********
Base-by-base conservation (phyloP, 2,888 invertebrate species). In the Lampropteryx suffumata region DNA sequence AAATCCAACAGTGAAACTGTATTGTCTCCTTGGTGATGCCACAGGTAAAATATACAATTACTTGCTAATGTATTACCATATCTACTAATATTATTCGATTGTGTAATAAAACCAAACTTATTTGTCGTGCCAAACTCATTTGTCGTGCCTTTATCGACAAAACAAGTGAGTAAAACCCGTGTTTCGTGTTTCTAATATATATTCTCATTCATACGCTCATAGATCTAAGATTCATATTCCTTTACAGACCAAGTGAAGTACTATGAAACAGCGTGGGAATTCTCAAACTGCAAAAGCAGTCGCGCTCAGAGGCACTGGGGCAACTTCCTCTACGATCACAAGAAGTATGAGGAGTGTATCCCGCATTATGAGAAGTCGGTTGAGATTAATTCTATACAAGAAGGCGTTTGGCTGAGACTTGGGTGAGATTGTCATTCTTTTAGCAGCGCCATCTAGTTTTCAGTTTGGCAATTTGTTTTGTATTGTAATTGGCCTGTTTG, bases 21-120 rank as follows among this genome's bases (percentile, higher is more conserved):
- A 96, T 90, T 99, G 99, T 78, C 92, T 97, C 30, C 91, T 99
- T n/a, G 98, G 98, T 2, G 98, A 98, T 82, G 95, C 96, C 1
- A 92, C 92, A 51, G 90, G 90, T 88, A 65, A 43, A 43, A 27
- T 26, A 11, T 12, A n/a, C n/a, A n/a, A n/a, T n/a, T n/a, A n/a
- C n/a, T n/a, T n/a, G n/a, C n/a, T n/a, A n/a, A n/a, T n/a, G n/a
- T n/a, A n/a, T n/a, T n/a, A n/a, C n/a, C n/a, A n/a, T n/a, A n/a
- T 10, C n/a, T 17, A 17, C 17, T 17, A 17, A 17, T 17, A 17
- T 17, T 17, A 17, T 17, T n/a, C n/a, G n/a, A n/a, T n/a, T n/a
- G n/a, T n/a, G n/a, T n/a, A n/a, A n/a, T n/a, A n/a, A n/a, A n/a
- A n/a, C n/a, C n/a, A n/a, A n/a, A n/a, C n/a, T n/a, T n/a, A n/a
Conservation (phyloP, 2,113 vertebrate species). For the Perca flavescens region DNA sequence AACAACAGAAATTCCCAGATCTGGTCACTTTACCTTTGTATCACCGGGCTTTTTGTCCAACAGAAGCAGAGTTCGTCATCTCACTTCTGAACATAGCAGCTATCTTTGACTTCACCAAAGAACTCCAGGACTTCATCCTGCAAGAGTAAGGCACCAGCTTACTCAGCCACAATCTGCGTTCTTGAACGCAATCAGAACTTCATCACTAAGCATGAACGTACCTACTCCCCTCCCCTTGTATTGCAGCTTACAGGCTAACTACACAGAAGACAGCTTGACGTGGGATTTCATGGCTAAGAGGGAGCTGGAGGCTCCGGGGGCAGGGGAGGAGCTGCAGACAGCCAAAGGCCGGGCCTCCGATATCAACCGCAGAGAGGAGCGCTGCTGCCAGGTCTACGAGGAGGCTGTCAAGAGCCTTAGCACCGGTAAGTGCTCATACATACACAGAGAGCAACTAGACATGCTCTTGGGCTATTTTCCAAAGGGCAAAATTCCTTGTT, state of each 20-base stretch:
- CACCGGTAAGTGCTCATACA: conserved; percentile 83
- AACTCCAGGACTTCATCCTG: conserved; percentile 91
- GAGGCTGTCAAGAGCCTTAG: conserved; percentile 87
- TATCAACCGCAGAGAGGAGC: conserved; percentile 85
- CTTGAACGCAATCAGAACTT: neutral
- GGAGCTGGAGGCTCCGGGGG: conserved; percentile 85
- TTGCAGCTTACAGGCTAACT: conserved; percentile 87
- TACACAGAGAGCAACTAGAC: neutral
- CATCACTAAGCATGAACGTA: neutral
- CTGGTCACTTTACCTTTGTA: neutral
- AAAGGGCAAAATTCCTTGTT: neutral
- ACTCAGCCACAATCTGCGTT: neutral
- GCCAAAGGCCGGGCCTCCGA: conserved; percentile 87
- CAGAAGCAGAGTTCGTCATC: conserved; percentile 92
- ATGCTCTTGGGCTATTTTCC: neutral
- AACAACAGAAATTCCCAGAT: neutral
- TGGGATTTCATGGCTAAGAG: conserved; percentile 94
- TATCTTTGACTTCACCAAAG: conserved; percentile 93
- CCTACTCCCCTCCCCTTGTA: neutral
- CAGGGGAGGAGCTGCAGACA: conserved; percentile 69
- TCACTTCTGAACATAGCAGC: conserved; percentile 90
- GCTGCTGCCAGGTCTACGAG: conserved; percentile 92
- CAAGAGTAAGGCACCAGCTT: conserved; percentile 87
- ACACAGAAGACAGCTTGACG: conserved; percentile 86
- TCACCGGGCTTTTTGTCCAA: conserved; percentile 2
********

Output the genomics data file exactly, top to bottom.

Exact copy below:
Base-by-base conservation (phyloP, 2,888 invertebrate species). In the Lampropteryx suffumata region DNA sequence AAATCCAACAGTGAAACTGTATTGTCTCCTTGGTGATGCCACAGGTAAAATATACAATTACTTGCTAATGTATTACCATATCTACTAATATTATTCGATTGTGTAATAAAACCAAACTTATTTGTCGTGCCAAACTCATTTGTCGTGCCTTTATCGACAAAACAAGTGAGTAAAACCCGTGTTTCGTGTTTCTAATATATATTCTCATTCATACGCTCATAGATCTAAGATTCATATTCCTTTACAGACCAAGTGAAGTACTATGAAACAGCGTGGGAATTCTCAAACTGCAAAAGCAGTCGCGCTCAGAGGCACTGGGGCAACTTCCTCTACGATCACAAGAAGTATGAGGAGTGTATCCCGCATTATGAGAAGTCGGTTGAGATTAATTCTATACAAGAAGGCGTTTGGCTGAGACTTGGGTGAGATTGTCATTCTTTTAGCAGCGCCATCTAGTTTTCAGTTTGGCAATTTGTTTTGTATTGTAATTGGCCTGTTTG, bases 21-120 rank as follows among this genome's bases (percentile, higher is more conserved):
- A 96, T 90, T 99, G 99, T 78, C 92, T 97, C 30, C 91, T 99
- T n/a, G 98, G 98, T 2, G 98, A 98, T 82, G 95, C 96, C 1
- A 92, C 92, A 51, G 90, G 90, T 88, A 65, A 43, A 43, A 27
- T 26, A 11, T 12, A n/a, C n/a, A n/a, A n/a, T n/a, T n/a, A n/a
- C n/a, T n/a, T n/a, G n/a, C n/a, T n/a, A n/a, A n/a, T n/a, G n/a
- T n/a, A n/a, T n/a, T n/a, A n/a, C n/a, C n/a, A n/a, T n/a, A n/a
- T 10, C n/a, T 17, A 17, C 17, T 17, A 17, A 17, T 17, A 17
- T 17, T 17, A 17, T 17, T n/a, C n/a, G n/a, A n/a, T n/a, T n/a
- G n/a, T n/a, G n/a, T n/a, A n/a, A n/a, T n/a, A n/a, A n/a, A n/a
- A n/a, C n/a, C n/a, A n/a, A n/a, A n/a, C n/a, T n/a, T n/a, A n/a
Conservation (phyloP, 2,113 vertebrate species). For the Perca flavescens region DNA sequence AACAACAGAAATTCCCAGATCTGGTCACTTTACCTTTGTATCACCGGGCTTTTTGTCCAACAGAAGCAGAGTTCGTCATCTCACTTCTGAACATAGCAGCTATCTTTGACTTCACCAAAGAACTCCAGGACTTCATCCTGCAAGAGTAAGGCACCAGCTTACTCAGCCACAATCTGCGTTCTTGAACGCAATCAGAACTTCATCACTAAGCATGAACGTACCTACTCCCCTCCCCTTGTATTGCAGCTTACAGGCTAACTACACAGAAGACAGCTTGACGTGGGATTTCATGGCTAAGAGGGAGCTGGAGGCTCCGGGGGCAGGGGAGGAGCTGCAGACAGCCAAAGGCCGGGCCTCCGATATCAACCGCAGAGAGGAGCGCTGCTGCCAGGTCTACGAGGAGGCTGTCAAGAGCCTTAGCACCGGTAAGTGCTCATACATACACAGAGAGCAACTAGACATGCTCTTGGGCTATTTTCCAAAGGGCAAAATTCCTTGTT, state of each 20-base stretch:
- CACCGGTAAGTGCTCATACA: conserved; percentile 83
- AACTCCAGGACTTCATCCTG: conserved; percentile 91
- GAGGCTGTCAAGAGCCTTAG: conserved; percentile 87
- TATCAACCGCAGAGAGGAGC: conserved; percentile 85
- CTTGAACGCAATCAGAACTT: neutral
- GGAGCTGGAGGCTCCGGGGG: conserved; percentile 85
- TTGCAGCTTACAGGCTAACT: conserved; percentile 87
- TACACAGAGAGCAACTAGAC: neutral
- CATCACTAAGCATGAACGTA: neutral
- CTGGTCACTTTACCTTTGTA: neutral
- AAAGGGCAAAATTCCTTGTT: neutral
- ACTCAGCCACAATCTGCGTT: neutral
- GCCAAAGGCCGGGCCTCCGA: conserved; percentile 87
- CAGAAGCAGAGTTCGTCATC: conserved; percentile 92
- ATGCTCTTGGGCTATTTTCC: neutral
- AACAACAGAAATTCCCAGAT: neutral
- TGGGATTTCATGGCTAAGAG: conserved; percentile 94
- TATCTTTGACTTCACCAAAG: conserved; percentile 93
- CCTACTCCCCTCCCCTTGTA: neutral
- CAGGGGAGGAGCTGCAGACA: conserved; percentile 69
- TCACTTCTGAACATAGCAGC: conserved; percentile 90
- GCTGCTGCCAGGTCTACGAG: conserved; percentile 92
- CAAGAGTAAGGCACCAGCTT: conserved; percentile 87
- ACACAGAAGACAGCTTGACG: conserved; percentile 86
- TCACCGGGCTTTTTGTCCAA: conserved; percentile 2